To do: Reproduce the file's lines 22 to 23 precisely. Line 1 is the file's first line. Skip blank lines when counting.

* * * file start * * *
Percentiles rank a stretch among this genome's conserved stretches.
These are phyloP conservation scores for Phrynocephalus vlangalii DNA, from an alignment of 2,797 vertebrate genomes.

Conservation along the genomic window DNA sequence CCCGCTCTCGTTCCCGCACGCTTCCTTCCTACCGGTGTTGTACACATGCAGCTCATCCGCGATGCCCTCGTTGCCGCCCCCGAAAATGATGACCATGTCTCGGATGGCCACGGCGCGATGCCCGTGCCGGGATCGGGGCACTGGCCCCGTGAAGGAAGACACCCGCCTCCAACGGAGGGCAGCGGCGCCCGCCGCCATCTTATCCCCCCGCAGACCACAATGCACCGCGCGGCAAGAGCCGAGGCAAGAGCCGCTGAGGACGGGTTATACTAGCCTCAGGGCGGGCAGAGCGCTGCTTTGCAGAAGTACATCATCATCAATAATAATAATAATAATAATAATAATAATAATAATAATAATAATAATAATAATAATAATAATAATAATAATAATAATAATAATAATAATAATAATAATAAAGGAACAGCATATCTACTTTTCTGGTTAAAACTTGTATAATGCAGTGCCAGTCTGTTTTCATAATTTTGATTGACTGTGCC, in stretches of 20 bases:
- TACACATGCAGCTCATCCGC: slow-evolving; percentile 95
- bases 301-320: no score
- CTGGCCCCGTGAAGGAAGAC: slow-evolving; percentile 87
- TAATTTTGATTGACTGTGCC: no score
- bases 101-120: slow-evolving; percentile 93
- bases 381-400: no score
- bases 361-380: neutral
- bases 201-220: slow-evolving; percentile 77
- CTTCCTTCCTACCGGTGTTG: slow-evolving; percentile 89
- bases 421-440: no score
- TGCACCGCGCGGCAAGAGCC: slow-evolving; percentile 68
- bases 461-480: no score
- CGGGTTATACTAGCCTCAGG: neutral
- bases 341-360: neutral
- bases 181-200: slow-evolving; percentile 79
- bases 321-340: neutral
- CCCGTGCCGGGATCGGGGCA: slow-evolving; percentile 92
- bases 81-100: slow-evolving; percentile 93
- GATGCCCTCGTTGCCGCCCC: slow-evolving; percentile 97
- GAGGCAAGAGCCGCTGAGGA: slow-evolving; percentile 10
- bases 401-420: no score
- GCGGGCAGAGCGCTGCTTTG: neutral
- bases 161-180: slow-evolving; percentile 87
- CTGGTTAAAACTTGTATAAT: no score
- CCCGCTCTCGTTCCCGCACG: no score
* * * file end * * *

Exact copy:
- GATGCCCTCGTTGCCGCCCC: slow-evolving; percentile 97
- GAGGCAAGAGCCGCTGAGGA: slow-evolving; percentile 10